The CreateDisposition values FILE_OVERWRITE_IF and FILE_SUPERSEDE are similar. If FltCreateFile is called with an existing file and either of these CreateDisposition values, the file is replaced.
Overwriting a file is semantically equivalent to a supersede operation, except for the following:
The caller must have write access to the file, rather than delete access. This implies that, if the file has already been opened by another thread, it opened the file with the FILE_SHARE_WRITE flag set in the input ShareAccess.
The specified file attributes are logically ORed with those already on the file. This implies that if the file has already been opened by another thread, a subsequent caller of FltCreateFile cannot disable existing FileAttributes flags but can enable additional flags for the same file. Note that this style of overwriting files is consistent with MS-DOS, Windows 3.1, and OS/2.
The CreateOptions FILE_DIRECTORY_FILE value specifies that the file to be created or opened is a directory file. When a directory file is created, the file system creates an appropriate structure on the disk to represent an empty directory for that particular file system's on-disk structure. If this option was specified and the given file to be opened is not a directory file or if the caller specified an inconsistent CreateOptions or CreateDisposition value, the call to FltCreateFile fails.
The CreateOptions FILE_NO_INTERMEDIATE_BUFFERING flag prevents the file system from performing any intermediate buffering on behalf of the caller. Specifying this value places certain restrictions on the caller's parameters to Zw..File routines, including the following:
The Length passed to ZwReadFile or ZwWriteFile must be a multiple of the sector size. Note that specifying a read operation to a buffer whose length is exactly the sector size might result in fewer significant bytes being transferred to that buffer if the end of the file was reached during the transfer.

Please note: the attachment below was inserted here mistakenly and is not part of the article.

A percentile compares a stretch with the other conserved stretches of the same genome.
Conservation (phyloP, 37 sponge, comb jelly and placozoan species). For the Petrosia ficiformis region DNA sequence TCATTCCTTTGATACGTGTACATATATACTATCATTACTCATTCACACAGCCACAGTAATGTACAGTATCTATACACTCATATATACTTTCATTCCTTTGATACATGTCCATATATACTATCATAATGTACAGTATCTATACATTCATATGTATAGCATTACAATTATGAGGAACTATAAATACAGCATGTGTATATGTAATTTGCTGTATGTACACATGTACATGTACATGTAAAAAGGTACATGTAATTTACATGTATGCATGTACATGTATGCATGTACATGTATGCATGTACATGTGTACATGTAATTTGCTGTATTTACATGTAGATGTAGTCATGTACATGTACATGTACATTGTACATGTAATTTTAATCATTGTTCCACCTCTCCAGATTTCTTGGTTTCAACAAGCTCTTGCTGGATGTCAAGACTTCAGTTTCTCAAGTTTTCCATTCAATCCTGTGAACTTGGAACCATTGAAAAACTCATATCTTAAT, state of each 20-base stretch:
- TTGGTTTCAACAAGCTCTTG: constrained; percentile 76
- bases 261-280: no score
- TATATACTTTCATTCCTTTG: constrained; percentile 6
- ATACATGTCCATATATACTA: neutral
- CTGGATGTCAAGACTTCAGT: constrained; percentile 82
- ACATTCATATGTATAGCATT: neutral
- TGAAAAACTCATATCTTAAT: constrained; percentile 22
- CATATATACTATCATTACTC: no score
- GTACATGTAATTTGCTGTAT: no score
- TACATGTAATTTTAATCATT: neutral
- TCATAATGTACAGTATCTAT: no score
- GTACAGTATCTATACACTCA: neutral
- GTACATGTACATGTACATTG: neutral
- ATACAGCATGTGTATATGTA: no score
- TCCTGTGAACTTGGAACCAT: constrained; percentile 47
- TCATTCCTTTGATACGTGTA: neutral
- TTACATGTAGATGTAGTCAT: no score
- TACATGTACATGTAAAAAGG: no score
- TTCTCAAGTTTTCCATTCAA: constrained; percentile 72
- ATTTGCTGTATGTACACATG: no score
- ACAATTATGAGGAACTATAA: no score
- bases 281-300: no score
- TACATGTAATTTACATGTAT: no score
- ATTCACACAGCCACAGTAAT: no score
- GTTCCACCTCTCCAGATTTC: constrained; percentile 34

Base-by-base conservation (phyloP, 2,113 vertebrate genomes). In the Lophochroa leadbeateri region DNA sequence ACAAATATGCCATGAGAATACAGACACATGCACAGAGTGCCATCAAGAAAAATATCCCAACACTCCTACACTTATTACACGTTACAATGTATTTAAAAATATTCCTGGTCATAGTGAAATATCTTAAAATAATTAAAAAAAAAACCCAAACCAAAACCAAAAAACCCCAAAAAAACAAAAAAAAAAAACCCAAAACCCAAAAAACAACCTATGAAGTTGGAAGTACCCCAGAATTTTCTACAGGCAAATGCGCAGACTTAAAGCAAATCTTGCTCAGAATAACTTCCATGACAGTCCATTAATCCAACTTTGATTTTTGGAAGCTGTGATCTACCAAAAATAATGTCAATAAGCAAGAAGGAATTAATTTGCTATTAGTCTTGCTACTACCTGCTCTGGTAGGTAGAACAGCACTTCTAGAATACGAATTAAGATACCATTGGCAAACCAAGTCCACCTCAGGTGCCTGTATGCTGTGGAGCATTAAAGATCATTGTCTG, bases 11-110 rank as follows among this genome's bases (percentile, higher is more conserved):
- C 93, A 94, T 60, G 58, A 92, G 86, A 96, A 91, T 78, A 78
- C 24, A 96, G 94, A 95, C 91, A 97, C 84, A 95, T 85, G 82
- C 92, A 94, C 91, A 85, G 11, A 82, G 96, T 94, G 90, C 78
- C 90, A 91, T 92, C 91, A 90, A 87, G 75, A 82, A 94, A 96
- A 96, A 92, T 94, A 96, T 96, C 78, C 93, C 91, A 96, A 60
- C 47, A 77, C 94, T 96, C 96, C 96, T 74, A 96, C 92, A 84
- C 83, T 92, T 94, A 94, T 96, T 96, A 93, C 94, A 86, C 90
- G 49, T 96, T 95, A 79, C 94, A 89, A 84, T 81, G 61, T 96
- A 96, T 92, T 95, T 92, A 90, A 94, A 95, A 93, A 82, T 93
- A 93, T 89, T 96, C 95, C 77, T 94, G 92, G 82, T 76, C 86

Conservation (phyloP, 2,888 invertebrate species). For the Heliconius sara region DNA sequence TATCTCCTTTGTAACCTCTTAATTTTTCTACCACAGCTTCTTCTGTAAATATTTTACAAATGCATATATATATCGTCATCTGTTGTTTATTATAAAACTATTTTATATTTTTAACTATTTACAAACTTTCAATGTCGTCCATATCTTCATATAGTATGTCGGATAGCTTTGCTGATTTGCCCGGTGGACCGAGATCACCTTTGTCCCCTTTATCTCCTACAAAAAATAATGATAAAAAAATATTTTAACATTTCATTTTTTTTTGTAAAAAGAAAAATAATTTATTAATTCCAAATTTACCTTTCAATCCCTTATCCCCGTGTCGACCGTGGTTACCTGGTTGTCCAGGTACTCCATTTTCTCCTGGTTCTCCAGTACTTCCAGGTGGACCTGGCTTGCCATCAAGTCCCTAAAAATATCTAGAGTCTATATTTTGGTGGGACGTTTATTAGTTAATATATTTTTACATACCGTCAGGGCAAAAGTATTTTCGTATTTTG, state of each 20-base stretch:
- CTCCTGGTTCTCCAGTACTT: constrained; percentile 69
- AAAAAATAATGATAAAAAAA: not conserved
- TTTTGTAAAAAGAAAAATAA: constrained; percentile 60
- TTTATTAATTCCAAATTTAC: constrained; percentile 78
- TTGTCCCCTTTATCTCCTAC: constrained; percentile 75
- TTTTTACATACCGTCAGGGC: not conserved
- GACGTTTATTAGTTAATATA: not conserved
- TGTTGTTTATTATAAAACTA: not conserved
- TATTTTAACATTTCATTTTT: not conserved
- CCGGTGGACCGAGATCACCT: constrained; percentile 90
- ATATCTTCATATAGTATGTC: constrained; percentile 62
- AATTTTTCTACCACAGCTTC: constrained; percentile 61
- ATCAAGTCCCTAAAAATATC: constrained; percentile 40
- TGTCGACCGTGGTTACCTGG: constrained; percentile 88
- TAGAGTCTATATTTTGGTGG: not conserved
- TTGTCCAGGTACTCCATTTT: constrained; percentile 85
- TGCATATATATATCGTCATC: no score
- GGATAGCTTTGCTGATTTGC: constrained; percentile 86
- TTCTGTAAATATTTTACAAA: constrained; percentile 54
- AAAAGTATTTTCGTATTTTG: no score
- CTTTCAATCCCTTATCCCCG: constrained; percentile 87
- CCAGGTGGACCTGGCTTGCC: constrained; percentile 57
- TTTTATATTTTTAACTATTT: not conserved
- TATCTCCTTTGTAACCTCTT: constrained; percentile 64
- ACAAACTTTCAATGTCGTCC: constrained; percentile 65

Buffers must be aligned in accordance with the alignment requirement of the underlying storage device. This information can be obtained by calling FltCreateFile to get a handle for the file object that represents the physical device and then calling ZwQueryInformationFile with that handle, specifying FileAlignmentInformation as the FileInformationClass. For more information about the system FILE_XXX_ALIGNMENT values, which are defined in ntifs.h, see DEVICE_OBJECT and Initializing a Device Object.
Calls to ZwSetInformationFile with the FileInformationClass parameter set to FilePositionInformation must specify an offset that is a multiple of the sector size.
The CreateOptions FILE_SYNCHRONOUS_IO_ALERT and FILE_SYNCHRONOUS_IO_NONALERT, which are mutually exclusive as their names suggest, specify that the file is being opened for synchronous I/O. This means that all I/O operations on the file are to be synchronous as long as they occur through the file object that the returned FileHandle refers to. All I/O on such a file is serialized across all threads by using the returned handle. With either of these CreateOptions set, the I/O Manager maintains the current file position offset in the file object's CurrentByteOffset field. This offset can be used in calls to ZwReadFile and ZwWriteFile. It can also be queried or set by calling ZwQueryInformationFile or ZwSetInformationFile.
If the CreateOptions FILE_OPEN_REPARSE_POINT flag is not specified and FltCreateFile attempts to open a file with a reparse point, normal reparse point processing occurs for the file. If, on the other hand, the FILE_OPEN_REPARSE_POINT flag is specified, normal reparse processing does not occur and FltCreateFile attempts to directly open the reparse point file. In either case, if the open operation was successful, FltCreateFile returns STATUS_SUCCESS; otherwise, the routine returns an NTSTATUS error code. FltCreateFile never returns STATUS_REPARSE.